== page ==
Startups founded before the COVID 19 pandemic faced some of the most difficult challenges of their existence when the disease started spreading across the world.
Around 74% of startups saw their revenues decline since the beginning of the crisis, and 41% of startups globally were threatened in what is called the “red zone”: having three months or less of cash runway left. Others had to figure out ways to reinvent themselves in order to thrive. Despite these difficulties, the numbers show that startup valuations are on the rise: in 2020 startups broke a record $156.2 billion raised, topping the previous record of $142.7 billion in 2018, and $138.1 billion in 2019.3
So amidst the foggy road ahead of 2023, one thing is certain: innovative, creative, and resilient founders will continue to drive economies forward. As long as newly established companies can prove to have relevant traction, exponential growth, and/or massive scalability potential, investors will continue to pour money into their buckets.
What is the best way to pitch your business in this increasingly uncertain and highly competitive landscape? In this article, we’ll cover everything you need to know about how to create the best pitch deck for your startup in 2023. This includes:
Let’s get started!
At its most basic form, a pitch deck is a story about your company. This story should explain what inspired you to create the company (problem/opportunity), what you have accomplished so far, and what vision you have for the business in the future. A pitch deck is intended to be a convincing piece of content that provides factual, quantitative information about your business’ growth. After all, most (if not all) pitch decks are intended to be a means to securing funding for your company, whether that is your first seed round, or a bigger Series A and over.
This is why your story needs to sound and actually be impressive, urgent, and groundbreaking. They say you should sell painkillers, not vitamins. You need to explain why your product, or service, is absolutely critical for your market, as opposed to mere convenience. A pitch deck should always communicate the most important KPIs(key performance indicators) of your business, and it should convey a sense of urgency. FOMO is the name of the game when pitching to investors because who doesn’t want in on a company that could become the next unicorn?
Your pitch deck should distill the most relevant pieces of information about your company. While it may be tempting to cover every single feature of your product and every single milestone you have achieved so far, this is a one-way ticket to losing people’s attention. You should remember that a pitch deck is hardly ever the definitive factor that secures funding. In most instances, it is the gateway to more in-depth interactions that may result in investment later on (according to Forbes, the average investment cycle can go from six to nine months to complete). So it should tease at the main highlights of your product or service, but not reveal the full scope of details.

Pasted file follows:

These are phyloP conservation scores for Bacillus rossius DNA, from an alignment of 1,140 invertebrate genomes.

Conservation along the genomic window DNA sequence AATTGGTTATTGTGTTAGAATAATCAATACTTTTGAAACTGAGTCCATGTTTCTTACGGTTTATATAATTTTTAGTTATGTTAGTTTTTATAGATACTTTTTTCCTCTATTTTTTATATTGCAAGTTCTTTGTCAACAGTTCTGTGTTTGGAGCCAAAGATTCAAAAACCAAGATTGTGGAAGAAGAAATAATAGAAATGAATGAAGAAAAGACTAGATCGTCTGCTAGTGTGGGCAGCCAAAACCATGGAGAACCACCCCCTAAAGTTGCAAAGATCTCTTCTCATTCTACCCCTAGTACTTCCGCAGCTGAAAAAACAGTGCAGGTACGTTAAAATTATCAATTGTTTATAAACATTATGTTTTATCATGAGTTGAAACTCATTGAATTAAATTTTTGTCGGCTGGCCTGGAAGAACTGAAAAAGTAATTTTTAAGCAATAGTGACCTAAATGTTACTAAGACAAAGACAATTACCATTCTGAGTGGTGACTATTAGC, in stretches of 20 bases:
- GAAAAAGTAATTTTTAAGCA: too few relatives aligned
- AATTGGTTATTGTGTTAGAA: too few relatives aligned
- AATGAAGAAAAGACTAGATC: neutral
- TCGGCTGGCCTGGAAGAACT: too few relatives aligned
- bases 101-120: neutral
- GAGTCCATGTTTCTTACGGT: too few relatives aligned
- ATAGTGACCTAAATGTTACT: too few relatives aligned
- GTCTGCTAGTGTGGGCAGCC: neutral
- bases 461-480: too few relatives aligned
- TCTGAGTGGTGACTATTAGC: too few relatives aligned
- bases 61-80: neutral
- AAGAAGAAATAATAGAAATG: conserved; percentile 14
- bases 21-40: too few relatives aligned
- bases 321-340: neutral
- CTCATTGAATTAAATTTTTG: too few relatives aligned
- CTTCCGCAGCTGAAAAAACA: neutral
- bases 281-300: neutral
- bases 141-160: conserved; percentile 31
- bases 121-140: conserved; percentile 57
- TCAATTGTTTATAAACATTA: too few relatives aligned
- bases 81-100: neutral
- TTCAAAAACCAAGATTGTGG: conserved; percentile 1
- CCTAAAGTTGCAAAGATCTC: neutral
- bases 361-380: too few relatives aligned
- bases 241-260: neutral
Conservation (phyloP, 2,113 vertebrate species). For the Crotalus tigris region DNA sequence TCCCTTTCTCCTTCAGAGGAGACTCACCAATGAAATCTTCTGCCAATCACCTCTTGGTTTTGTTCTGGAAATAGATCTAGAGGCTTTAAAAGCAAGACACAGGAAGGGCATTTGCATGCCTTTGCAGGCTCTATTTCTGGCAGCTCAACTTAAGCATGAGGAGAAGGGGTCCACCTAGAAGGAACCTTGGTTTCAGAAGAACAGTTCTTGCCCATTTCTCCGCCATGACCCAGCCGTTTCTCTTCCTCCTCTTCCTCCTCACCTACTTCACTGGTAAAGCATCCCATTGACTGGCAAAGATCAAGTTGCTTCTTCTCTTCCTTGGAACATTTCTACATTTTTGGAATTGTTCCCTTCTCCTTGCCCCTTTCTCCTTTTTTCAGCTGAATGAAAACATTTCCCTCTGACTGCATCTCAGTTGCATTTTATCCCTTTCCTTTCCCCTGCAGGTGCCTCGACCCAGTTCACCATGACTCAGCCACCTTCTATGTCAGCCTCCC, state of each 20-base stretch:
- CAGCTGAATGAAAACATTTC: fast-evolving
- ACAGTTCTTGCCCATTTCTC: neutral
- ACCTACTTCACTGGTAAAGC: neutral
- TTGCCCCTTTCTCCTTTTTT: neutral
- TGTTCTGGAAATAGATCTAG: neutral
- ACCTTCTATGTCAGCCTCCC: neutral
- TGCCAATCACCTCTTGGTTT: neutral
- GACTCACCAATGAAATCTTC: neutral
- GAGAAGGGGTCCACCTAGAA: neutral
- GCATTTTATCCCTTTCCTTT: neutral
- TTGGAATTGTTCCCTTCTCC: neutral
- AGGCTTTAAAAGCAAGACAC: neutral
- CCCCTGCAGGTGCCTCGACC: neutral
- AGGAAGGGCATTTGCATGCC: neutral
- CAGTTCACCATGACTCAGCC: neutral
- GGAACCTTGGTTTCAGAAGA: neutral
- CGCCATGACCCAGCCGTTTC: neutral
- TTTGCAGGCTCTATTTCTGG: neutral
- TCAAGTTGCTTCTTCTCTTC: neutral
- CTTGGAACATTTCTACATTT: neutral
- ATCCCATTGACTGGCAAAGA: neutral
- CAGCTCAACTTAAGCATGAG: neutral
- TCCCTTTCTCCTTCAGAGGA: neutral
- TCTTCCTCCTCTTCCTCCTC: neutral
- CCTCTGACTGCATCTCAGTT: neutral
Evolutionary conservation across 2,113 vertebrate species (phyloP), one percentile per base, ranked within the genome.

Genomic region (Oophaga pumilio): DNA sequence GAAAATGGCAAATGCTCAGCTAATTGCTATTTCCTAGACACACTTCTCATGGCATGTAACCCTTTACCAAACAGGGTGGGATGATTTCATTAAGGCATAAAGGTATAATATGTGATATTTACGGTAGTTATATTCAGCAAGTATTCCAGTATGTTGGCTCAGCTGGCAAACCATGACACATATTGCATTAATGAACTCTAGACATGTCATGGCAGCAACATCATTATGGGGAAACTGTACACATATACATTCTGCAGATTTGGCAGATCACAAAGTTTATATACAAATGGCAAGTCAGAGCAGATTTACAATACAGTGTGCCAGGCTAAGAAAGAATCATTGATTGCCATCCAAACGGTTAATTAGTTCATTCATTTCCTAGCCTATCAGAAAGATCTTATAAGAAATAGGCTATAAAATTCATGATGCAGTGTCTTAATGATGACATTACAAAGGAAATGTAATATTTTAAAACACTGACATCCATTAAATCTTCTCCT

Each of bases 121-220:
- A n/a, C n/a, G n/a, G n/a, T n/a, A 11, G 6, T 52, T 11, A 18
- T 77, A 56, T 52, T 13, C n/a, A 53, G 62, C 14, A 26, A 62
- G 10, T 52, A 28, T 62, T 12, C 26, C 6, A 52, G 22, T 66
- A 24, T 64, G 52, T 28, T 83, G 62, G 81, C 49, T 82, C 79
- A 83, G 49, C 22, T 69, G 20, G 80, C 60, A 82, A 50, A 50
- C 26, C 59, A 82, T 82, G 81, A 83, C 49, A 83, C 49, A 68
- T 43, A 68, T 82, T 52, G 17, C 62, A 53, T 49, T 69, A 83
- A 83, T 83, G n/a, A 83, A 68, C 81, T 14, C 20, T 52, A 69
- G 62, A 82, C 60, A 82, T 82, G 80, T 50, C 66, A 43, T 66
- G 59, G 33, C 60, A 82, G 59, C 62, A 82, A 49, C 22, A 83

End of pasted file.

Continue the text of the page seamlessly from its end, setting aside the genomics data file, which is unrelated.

The best pitch decks are the ones that are data-oriented while being accessible and easy to understand. There used to be a time when you could get away with a pitch deck that was focused on ideas only, but the winds of investment have shifted dramatically over the years, and investors are now more driven by numbers and the traction your business is already generating. So the main purpose of a pitch deck is to explain the problem-solution dichotomy by showcasing your most relevant metrics, and proving your product-market-fit (we’ll get into this in a minute). The investment then becomes fuel for growth and not a wildcard to test your assumptions. By the time you meet an investor, these assumptions should have already been tested and validated.
A pitch deck is typically written by the company’s CEO, or by one of the founders. Even if they manage to consult with a business analyst to help them write their pitch deck, they are the ones providing the substance for the slides. The reason is that the person in charge of explaining all the different aspects of the business should have a deep understanding of the company’s foundation, vision, and metrics. Company directors, managers, or employees don’t necessarily have such a broad scope of the company, nor should they have to.
The company’s CEO or Founder should be the one doing and presenting the pitch deck also due to the fact that fundraising is closely related to the company growth, financial stability, risk assessment, and budget allocation. All of these things typically fall into the CEO’s responsibility or are shared by the founding team.
This obviously doesn’t mean that the pitch deck can’t be a collaboration between various people in your organization, but it most certainly means that it requires the highest level of command in your organization to put it together, synthesize, and deliver it. Speaking of delivery: the final reason why the pitch deck is written by the CEO is that this is the person who will handle fundraising meetings, and thus has to have a deep understanding of the data shown on the slides and be able to answer any questions related to the content that appears on the slides (and anything that doesn’t appear on them as well).
The short answer is yes. Most investors expect founders to do the homework of putting together a pitch deck for a number of reasons:
All of this is especially true in a year where we continue to have a lot of remote interactions with stakeholders of our businesses. Many investors won’t be able to meet with you in person, and thus a presentation is the easiest and safest way to review your value proposition.
Always remember that an investor relationship is a human one. Pace yourself, be respectful and be readily available without being needy or pushy. These are busy people, and their time is limited and valuable.
There’s no universal recipe, and it all depends on a number of factors: